For everyone’s benefit
Empower employees to set example of wellness in their communities
As healthcare providers, we are committed to helping people realize their full potential for health. The best place to start is with our own employees. At Truman Medical Centers in Kansas City, Mo., we put employees first in a host of wellness initiatives because we view each of them as a critical health ambassador who, in leading by example, can greatly improve the health of our entire community.
TMC has an active employee wellness program. Our employees can trade paid-time-off hours for reimbursement for wellness-related expenses. This puts the employees in control, empowering them to pursue the wellness strategies that work best for them. It also allows TMC to make a big investment in employee health at no additional cost. We also provide a variety of continuing-education and life-skill classes for staff and their families. Recently, we launched a tutoring program for the children of our employees who need additional support in their school work.
Our approach to building a culture of health is deeply rooted in the community we serve. Even though we sit in the middle of some of America’s most productive farmland, residents of the city center have very limited food store options, reducing their access to fresh fruits and vegetables.
One of TMC’s initiatives to address this issue is our Healthy Harvest Produce Market. We offer not only delicious and tempting foods, but experts to help shoppers learn how to prepare them. Employees, patients’ families and the surrounding community all benefit from the market. And our next project, which we hope to launch in the next 18 months, will be a full-fledged healthy grocery store.
We all know that better management of chronic diseases such as diabetes, asthma, sicklecell anemia and heart disease improves lives. So when TMC undertook a program to help patients and their families make lifestyle changes that will help them better manage their health, we started with our own employees and solicited input from community advocates.
Through education and a coached approach to lifestyle changes, our Passport to Wellness care team helps employees with chronic diseases better understand and manage their conditions. The care team also works to remove barriers that prevent employees from following through with their care plans, such as problems with transportation, preparing for appointments or general health literacy. While the program is a powerful statement to our employees that we care about them, we are also confident that it will have long-term benefits in attracting and retaining the best employees, improving performance, and lowering the number of days lost to illness and our healthcare costs.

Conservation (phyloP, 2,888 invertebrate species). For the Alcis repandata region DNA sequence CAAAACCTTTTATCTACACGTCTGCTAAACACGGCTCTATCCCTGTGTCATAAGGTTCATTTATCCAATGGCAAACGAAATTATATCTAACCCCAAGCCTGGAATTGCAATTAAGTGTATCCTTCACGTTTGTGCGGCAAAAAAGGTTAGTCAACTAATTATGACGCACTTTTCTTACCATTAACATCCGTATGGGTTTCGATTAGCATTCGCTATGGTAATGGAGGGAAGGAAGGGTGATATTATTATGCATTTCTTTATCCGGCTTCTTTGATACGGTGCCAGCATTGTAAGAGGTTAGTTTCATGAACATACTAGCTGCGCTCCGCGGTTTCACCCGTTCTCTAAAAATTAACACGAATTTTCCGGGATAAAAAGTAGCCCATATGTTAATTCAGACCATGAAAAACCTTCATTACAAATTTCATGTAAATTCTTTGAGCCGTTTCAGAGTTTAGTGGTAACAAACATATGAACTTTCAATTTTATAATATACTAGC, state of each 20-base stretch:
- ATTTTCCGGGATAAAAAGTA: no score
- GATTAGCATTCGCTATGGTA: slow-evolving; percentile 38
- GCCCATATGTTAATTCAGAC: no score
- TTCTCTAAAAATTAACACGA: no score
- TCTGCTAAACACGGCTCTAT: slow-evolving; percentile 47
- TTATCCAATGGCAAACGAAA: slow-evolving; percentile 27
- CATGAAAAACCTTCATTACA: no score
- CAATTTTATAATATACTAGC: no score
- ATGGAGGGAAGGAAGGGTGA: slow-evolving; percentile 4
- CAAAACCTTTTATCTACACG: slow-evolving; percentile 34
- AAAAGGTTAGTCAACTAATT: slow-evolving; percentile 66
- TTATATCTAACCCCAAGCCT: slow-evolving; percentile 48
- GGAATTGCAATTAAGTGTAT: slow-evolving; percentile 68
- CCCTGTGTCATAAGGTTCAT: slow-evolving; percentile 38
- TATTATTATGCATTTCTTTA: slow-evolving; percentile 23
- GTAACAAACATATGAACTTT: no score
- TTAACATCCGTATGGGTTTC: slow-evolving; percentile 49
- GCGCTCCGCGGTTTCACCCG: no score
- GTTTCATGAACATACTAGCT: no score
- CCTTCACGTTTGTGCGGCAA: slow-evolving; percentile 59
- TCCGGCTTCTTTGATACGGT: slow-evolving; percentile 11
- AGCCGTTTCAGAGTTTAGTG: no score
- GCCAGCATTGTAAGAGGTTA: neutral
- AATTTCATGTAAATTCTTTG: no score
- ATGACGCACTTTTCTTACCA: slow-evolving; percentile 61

The initial results have been phenomenal. Our sickle-cell readmission rate has been reduced by 26%. Our asthma patients on average spend 25% fewer days in the hospital and make 23% fewer visits to the emergency room. Care teams that include a physician, nurse, pharmacist and social worker produced these results with guided protocols and case management.
The American Hospital Association’s Long-Range Policy Committee, which I chaired last year, has released a report looking at current hospital employee wellness practices, exploring promising practices and providing recommendations. Survey results from 876 hospitals found that 86% have an employee health and wellness program. While most struggle to measure their return on investment for employee wellness, those that have show very positive results. A recent meta-analysis of existing peerreviewed literature shows that for every dollar spent on wellness programs, costs fall about $3.27 and absenteeism by $2.73.
Incentives can be important. For example, Ford Motor Co. increased participation in health risk assessments from 4% to 85% by offering a $600 deductible differential. Ochsner Health System in New Orleans gives employees who participate in a voluntary wellness program a $500 ($2,000 for families) insurance premium discount.
The committee made seven recommendations:
Serve as a role model of health for the community, creating robust health and wellness programs as examples to the community.
Create a culture of healthy living, starting at the top with the CEO and board of trustees in making wellness a strategic priority for the organization.
Provide a variety of program offerings, from health risk assessments to intensive coaching activities. One size does not fit all, and motivating high-risk populations is a challenge.
Provide positive and negative incentives to increase participation and improve outcomes.
Measure and increase participation and then build systems to track outcomes.
Commit to effectively measuring return of investment over several years to build the strategic case for sustaining the program.
Motivate employees over time, continually reinforcing wellness as a leadership priority.
Ours is an intensely personal line of work, and those of us who work in healthcare tend to think of our co-workers as family members. As a hospital CEO, I know that employee wellness is good business; as a member of a hospital family and a community that I love, I know that it is much more.
Making employee wellness a priority is an important way of delivering the blessings of health to the people we truly value. Empowering those same people to lead their families and neighbors to better health by example is the (sugar-free, low-fat) icing on the cake.
John Bluford is president and CEO of Truman Medical Centers, Kansas
City, Mo., and chairman of the American Hospital